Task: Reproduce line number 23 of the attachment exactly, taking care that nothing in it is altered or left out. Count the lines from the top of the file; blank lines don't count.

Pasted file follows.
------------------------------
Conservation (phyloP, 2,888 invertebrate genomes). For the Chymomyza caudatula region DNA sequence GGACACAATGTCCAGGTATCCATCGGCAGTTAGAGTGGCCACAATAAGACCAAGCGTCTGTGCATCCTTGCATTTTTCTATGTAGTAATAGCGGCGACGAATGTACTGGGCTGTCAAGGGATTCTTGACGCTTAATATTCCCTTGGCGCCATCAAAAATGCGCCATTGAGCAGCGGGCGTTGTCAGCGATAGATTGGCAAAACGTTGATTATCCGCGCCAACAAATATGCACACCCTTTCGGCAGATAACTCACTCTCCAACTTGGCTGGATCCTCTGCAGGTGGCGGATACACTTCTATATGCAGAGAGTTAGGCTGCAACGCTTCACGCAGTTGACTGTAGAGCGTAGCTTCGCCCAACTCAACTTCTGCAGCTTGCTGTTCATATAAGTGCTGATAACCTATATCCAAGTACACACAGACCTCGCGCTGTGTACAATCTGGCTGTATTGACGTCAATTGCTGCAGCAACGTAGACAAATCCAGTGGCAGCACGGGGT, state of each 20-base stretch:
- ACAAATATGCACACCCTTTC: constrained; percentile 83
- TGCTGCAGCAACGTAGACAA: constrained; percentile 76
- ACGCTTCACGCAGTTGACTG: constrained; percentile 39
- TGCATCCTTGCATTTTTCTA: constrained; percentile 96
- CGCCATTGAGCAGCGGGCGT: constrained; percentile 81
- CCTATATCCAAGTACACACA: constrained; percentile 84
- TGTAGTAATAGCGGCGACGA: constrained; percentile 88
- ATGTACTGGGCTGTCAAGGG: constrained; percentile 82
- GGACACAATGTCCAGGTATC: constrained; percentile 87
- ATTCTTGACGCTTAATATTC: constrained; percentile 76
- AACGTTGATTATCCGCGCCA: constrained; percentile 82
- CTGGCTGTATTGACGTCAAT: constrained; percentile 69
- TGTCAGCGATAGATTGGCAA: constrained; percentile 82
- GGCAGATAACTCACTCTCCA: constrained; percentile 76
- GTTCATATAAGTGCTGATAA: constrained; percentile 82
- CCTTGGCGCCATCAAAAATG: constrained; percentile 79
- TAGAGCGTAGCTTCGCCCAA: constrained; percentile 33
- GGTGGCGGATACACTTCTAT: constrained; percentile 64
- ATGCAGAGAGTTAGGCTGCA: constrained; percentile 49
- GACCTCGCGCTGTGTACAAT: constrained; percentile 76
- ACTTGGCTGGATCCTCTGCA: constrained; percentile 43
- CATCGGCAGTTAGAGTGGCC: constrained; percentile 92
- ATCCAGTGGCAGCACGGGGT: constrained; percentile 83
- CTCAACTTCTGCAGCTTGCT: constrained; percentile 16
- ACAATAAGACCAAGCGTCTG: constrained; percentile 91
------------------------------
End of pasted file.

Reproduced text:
- CATCGGCAGTTAGAGTGGCC: constrained; percentile 92